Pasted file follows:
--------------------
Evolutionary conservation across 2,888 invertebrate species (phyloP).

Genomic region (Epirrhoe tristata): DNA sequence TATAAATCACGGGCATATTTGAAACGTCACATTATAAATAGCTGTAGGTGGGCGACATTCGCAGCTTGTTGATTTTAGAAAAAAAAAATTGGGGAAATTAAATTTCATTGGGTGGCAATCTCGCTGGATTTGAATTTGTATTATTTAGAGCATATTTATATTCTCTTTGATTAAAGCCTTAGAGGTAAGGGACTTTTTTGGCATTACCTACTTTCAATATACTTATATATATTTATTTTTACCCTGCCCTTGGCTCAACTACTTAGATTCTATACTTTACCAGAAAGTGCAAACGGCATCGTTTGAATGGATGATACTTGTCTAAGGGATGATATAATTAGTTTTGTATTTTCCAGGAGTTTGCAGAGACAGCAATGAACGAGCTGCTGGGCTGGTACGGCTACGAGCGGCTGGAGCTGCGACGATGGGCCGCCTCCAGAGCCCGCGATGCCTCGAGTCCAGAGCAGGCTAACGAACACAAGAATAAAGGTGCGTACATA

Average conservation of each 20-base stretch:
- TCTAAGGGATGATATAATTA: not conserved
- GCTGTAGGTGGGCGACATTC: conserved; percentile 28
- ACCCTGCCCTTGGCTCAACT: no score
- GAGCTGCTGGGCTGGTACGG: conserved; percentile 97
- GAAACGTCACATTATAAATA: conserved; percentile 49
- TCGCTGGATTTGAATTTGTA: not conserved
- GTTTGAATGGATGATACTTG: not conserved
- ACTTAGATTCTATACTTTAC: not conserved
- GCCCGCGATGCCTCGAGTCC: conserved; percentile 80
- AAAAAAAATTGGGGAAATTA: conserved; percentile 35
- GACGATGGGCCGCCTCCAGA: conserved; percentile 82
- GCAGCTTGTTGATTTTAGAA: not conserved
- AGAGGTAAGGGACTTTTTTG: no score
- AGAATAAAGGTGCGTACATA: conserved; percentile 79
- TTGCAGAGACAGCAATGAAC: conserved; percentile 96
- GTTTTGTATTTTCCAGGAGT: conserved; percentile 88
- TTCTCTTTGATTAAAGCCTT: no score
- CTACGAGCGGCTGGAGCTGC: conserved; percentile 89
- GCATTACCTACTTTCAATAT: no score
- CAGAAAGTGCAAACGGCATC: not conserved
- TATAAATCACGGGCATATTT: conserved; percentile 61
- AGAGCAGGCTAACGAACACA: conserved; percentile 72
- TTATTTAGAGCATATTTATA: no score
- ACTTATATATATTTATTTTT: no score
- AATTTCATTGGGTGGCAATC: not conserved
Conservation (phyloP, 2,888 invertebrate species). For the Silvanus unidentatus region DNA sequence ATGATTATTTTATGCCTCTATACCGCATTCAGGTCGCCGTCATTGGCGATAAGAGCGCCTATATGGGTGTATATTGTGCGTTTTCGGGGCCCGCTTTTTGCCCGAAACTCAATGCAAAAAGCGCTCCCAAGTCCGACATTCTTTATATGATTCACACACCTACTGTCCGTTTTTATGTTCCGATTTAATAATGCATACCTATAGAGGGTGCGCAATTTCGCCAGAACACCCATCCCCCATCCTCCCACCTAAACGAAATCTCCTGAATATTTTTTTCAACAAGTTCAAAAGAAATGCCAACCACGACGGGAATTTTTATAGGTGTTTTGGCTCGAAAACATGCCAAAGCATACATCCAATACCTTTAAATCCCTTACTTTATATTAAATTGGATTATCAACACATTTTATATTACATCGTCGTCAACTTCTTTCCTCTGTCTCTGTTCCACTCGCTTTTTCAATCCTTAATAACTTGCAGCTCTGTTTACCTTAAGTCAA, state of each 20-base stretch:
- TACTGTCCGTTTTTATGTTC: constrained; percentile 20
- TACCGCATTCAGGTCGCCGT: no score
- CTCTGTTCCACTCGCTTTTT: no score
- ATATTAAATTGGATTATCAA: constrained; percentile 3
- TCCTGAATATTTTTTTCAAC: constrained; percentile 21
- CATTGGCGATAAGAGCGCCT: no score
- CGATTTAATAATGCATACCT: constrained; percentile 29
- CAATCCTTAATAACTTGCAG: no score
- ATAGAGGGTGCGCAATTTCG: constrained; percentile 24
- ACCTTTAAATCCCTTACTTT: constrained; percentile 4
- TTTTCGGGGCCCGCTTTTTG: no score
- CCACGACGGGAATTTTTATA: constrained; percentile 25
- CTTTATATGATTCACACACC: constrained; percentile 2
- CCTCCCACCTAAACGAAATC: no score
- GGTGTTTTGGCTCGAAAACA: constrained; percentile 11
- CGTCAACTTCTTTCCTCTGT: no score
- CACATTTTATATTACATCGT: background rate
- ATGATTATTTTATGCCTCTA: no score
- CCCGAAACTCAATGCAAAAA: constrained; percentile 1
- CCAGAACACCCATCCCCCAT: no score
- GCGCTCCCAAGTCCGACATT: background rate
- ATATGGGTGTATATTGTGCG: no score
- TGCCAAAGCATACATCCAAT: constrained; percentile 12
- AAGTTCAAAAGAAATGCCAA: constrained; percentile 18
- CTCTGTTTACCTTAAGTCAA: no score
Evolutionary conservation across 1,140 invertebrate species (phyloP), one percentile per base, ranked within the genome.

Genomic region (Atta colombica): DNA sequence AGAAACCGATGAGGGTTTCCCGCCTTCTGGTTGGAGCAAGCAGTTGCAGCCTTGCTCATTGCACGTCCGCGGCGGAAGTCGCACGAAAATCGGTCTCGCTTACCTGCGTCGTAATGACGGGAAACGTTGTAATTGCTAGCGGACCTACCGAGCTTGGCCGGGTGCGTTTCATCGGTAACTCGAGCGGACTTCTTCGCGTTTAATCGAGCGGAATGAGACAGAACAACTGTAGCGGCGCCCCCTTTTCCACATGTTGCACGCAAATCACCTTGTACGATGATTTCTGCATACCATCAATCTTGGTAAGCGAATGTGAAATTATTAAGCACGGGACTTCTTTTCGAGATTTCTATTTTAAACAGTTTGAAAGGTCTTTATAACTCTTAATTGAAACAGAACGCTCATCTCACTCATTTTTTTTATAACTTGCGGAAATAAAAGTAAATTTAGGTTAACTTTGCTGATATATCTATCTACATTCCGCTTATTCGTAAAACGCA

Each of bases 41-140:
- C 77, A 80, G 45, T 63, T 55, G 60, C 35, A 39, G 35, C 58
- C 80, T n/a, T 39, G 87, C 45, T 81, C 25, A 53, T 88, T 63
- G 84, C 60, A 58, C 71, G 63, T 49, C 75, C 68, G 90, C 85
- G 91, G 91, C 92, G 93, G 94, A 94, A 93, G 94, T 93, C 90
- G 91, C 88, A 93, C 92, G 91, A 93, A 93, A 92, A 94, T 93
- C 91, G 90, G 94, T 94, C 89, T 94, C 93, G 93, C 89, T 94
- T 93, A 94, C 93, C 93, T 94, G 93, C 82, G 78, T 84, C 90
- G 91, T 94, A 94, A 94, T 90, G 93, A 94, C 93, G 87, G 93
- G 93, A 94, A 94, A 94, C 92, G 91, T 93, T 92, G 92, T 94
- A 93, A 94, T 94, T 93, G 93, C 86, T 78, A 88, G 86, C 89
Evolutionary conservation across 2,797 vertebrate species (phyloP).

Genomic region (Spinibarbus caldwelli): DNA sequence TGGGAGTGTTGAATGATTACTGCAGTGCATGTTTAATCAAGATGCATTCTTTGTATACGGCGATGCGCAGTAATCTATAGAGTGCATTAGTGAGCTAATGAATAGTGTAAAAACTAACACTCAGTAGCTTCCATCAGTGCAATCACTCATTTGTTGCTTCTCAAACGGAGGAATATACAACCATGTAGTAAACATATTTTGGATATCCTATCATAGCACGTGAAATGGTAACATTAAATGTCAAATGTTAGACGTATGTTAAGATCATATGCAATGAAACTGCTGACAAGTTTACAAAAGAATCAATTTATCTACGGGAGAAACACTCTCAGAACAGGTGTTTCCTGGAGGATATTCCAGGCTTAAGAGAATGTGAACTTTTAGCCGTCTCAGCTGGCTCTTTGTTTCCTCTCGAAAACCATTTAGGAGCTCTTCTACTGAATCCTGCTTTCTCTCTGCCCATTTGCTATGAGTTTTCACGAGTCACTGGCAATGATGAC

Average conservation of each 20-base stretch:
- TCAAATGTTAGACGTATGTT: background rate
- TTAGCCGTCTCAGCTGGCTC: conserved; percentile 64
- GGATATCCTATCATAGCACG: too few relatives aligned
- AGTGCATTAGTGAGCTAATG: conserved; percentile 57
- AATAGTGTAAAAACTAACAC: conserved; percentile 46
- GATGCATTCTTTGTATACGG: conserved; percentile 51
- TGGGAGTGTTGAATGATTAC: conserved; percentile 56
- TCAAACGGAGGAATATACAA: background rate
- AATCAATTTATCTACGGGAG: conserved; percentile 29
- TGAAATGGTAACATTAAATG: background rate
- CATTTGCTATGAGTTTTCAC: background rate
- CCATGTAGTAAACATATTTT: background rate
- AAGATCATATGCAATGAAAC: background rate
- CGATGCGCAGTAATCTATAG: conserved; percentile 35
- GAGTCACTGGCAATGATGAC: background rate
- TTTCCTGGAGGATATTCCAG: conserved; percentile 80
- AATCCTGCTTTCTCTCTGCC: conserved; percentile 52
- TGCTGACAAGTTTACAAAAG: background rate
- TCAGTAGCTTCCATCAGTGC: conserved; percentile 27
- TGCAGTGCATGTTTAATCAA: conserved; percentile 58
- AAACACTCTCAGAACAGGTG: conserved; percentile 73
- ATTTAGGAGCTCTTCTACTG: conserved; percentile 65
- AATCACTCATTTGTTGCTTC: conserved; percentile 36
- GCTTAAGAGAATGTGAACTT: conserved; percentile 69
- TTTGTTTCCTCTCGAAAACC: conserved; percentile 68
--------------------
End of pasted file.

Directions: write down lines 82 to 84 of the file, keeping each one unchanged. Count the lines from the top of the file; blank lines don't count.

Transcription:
- CCATGTAGTAAACATATTTT: background rate
- AAGATCATATGCAATGAAAC: background rate
- CGATGCGCAGTAATCTATAG: conserved; percentile 35